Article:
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Your time is up Mr Olmert
Date: Friday, January 4th, 2008
Publication: The Jewish Chronicle

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Is it too much to hope that Ehud Olmert’s time as Israeli prime minister might almost be up? In less than two weeks time, the Winograd Commission will release its final report into the handling of the Second Lebanon War in the summer of 2006.

Its interim report, which was released in April, directly blamed Olmert for deciding to go to war hastily, without clear goals and without detailed planning, and for failing to adapt his plans once these inadequacies became clear. “All of these,” the commission concluded, “add up to a serious failure in exercising judgment, responsibility and prudence.”

Recognising that he had lost all credibility, IDF Chief-of-Staff Dan Halutz had already resigned in January, but Olmert showed no such grace. He hung on, and has continued to hang on in defiance of polls that have consistently shown that he has the support of just 20 per cent — and at one point, just two per cent — of the population.

The report that will be issued in the week of January 13 promises to be just as harsh as the interim one. Although it will refrain from issuing personal recommendations about Olmert, it is likely he will again be found reckless and irresponsible, a dangerous man to have at the helm. Yet this week, the prime minister vowed to continue in office no matter what Winograd concludes.

He will “find a time and a place” to respond to the commission’s findings, he said. Knesset members are so worried he will brush off responsibility for the war yet again that 50 of them signed a petition trying to force him to attend a parliamentary debate on the subject.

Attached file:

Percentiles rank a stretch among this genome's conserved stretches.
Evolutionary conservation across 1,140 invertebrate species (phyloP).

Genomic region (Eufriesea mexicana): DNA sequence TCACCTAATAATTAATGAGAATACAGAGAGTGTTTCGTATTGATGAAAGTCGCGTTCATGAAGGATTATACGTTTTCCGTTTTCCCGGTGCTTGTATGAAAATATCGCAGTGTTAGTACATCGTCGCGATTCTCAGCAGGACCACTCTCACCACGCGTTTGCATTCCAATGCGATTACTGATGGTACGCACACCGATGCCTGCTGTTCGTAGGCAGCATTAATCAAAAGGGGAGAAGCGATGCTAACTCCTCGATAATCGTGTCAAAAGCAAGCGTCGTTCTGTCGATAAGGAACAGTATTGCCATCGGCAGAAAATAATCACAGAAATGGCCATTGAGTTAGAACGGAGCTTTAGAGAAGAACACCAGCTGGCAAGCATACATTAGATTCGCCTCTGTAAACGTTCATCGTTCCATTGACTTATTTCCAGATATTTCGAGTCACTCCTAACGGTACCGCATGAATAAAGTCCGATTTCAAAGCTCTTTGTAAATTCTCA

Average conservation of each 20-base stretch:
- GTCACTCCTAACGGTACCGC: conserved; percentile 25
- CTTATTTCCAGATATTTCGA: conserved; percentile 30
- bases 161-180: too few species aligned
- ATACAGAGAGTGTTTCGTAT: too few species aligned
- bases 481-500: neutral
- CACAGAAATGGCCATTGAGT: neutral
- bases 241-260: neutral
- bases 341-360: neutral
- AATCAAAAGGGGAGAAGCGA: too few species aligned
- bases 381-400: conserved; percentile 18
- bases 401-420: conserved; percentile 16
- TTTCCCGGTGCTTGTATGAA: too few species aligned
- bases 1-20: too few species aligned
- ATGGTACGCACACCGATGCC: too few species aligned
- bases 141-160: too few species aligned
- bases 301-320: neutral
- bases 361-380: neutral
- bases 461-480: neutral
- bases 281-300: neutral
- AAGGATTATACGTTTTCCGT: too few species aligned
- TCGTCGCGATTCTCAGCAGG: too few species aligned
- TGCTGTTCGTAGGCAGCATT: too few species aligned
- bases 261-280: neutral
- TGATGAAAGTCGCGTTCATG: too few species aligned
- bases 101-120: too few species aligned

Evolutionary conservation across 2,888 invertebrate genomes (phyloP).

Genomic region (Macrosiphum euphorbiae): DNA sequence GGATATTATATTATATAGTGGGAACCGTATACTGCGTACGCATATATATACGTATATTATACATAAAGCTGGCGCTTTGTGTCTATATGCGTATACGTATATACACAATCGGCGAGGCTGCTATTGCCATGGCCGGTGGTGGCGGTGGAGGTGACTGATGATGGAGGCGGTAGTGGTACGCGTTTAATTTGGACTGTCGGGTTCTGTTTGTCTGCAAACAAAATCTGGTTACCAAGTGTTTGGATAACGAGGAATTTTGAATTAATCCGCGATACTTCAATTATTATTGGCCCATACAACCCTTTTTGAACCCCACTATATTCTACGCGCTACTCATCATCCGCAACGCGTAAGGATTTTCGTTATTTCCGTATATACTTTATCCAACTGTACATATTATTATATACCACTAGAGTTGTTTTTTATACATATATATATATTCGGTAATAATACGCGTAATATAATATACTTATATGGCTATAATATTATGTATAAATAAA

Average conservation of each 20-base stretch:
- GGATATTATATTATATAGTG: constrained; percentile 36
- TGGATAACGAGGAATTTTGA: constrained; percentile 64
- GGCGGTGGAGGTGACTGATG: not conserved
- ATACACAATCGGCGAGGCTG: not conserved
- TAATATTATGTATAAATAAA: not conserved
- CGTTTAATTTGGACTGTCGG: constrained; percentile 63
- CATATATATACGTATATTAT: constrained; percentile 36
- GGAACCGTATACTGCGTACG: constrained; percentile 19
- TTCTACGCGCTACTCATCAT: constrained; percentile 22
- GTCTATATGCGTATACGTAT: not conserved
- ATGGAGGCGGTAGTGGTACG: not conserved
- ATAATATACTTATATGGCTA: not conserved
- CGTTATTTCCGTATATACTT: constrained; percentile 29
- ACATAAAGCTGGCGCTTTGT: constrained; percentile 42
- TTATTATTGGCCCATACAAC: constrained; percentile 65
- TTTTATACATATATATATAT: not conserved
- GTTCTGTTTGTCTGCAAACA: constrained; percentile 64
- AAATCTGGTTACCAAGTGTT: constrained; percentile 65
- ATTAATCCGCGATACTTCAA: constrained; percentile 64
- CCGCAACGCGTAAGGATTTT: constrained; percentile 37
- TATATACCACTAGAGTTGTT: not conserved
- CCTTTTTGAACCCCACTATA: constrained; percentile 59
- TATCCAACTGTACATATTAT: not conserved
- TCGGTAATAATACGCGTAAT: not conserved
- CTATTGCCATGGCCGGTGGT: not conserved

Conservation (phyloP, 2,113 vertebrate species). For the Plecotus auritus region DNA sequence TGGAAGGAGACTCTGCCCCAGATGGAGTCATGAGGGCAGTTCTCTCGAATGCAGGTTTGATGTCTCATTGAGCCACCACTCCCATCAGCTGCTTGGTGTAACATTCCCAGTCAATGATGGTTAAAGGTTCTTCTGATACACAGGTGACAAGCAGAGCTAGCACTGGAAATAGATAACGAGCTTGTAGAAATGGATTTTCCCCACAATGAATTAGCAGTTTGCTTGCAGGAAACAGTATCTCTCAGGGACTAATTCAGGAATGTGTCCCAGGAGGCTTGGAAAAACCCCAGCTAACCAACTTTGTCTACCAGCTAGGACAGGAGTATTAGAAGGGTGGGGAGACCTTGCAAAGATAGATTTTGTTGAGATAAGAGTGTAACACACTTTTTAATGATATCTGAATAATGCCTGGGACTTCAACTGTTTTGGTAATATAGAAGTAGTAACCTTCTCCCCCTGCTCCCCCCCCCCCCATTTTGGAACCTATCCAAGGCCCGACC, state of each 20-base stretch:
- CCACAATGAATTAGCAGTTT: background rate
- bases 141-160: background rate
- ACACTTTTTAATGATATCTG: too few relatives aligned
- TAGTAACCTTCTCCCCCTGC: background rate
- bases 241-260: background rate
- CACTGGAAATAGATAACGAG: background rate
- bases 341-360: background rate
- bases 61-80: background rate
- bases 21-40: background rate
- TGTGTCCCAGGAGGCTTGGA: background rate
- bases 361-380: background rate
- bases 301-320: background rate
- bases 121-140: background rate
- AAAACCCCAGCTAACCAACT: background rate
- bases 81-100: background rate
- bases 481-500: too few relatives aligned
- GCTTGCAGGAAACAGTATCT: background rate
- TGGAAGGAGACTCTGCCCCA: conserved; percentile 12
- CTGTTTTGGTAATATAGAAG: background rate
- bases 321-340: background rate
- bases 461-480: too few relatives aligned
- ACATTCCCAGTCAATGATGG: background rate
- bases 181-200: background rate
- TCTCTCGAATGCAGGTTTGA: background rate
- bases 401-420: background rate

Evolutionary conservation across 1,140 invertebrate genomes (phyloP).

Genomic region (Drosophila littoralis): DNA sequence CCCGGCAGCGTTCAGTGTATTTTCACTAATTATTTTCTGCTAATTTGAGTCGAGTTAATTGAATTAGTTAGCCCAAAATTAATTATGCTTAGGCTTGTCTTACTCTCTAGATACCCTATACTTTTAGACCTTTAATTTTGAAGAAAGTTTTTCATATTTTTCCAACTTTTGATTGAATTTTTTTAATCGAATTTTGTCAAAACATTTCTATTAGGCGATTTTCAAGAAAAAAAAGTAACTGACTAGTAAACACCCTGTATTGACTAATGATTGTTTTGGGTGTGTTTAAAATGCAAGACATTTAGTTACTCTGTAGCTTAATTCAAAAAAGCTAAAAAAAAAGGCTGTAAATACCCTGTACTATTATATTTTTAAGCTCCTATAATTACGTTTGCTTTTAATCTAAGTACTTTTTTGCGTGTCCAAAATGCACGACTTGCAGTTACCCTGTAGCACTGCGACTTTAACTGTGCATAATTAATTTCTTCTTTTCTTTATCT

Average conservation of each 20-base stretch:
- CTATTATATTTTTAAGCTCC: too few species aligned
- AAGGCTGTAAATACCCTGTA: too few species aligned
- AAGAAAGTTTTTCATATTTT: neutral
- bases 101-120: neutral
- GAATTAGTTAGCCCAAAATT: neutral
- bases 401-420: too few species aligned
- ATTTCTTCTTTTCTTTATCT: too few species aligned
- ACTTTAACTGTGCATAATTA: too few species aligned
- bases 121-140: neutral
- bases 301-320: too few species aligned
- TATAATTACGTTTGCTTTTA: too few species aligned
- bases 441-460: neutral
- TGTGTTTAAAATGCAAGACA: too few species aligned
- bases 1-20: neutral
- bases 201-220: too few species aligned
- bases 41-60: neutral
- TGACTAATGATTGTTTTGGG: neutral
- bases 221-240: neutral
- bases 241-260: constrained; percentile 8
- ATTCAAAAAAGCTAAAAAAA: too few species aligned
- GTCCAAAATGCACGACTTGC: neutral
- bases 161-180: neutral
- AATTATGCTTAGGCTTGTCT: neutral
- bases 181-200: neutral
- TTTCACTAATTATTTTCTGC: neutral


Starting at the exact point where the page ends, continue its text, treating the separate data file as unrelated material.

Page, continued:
How has he managed this incredible feat of survival? Olmert is, first of all, utterly shameless. Only a man without any sense of honour could ignore such a damning report as well as the overwhelming evidence that he has lost the confidence of the people.

There is also no obvious successor. In his own party, Kadima, only foreign minister Tzipi Livni is seen as leadership material. Binyamin Netanyahu in the Likud and Ehud Barak in Labour are both failed former prime ministers. There’s no real enthusiasm for any of them.

Then there is the cynicism of Olmert’s coalition partners, who realise that any change at the top will entail a reshuffle of the government or even an election, and are afraid of losing their seats.

But it’s easy to blame Olmert and a bunch of political hacks. The party really to blame for Olmert’s ongoing survival is the Israeli people. Speak to most Israelis and they will tell you, in no uncertain terms, how much they despise Olmert and how disgraceful it is that he is still in power. Following the publication of the interim Winograd report, there was a demonstration of 200,000 people in Rabin Square in Tel Aviv, calling for Olmert’s resignation. But since then, nothing.

When a sitting PM polls below 20 per cent for months on end, shouldn’t there be demonstrations outside his office every day? Wouldn’t you expect petitions to be circulating? Shouldn’t the letters columns of the newspapers be full of calls for Olmert to go?

In the past — during the throes of the Oslo process for example, or when Israel disengaged from the Gaza Strip — Israelis have shown themselves more than ready to employ just such tactics. This time, however, public anger against Olmert has failed to translate into a practical drive to get rid of him. Some have suggested this is due to general political fatigue, others that Israelis are willing to put up with him because they perceive him as a lame duck. But what it really suggests is that the only real cause Israelis are willing to take to the streets for is land. When it comes to good governance, responsible leadership, even their own safety, they are ultimately apathetic.

That’s why Ariel Sharon could stay in office despite ongoing investigations into corruption (until he decided to evacuate the Jews from Gaza). That’s why the current government has survived despite an ongoing barrage of rockets from the Gaza Strip paralysing the town of Sderot; a teachers’ strike which left Israel’s children without education for more than 60 days; and the failure to secure the release of a 21-year-old soldier, Gilad Shalit, from captivity with Hamas.

The price has been a complete breakdown of Israel’s political culture and chronic mismanagement of the country’s interests.

In two weeks’ time, the day after the publication of the Winograd report, Olmert will still be shameless and the Knesset members will still be driven by cynicism. It seems too much to expect either party to voluntarily bring about a change at the top. But the people of Israel can do it, if only they act on their complaints, and get out on the streets.

Failure to do so is as good as actively endorsing Olmert.

Miriam Shaviv is the Comment and Letters editor of the JC

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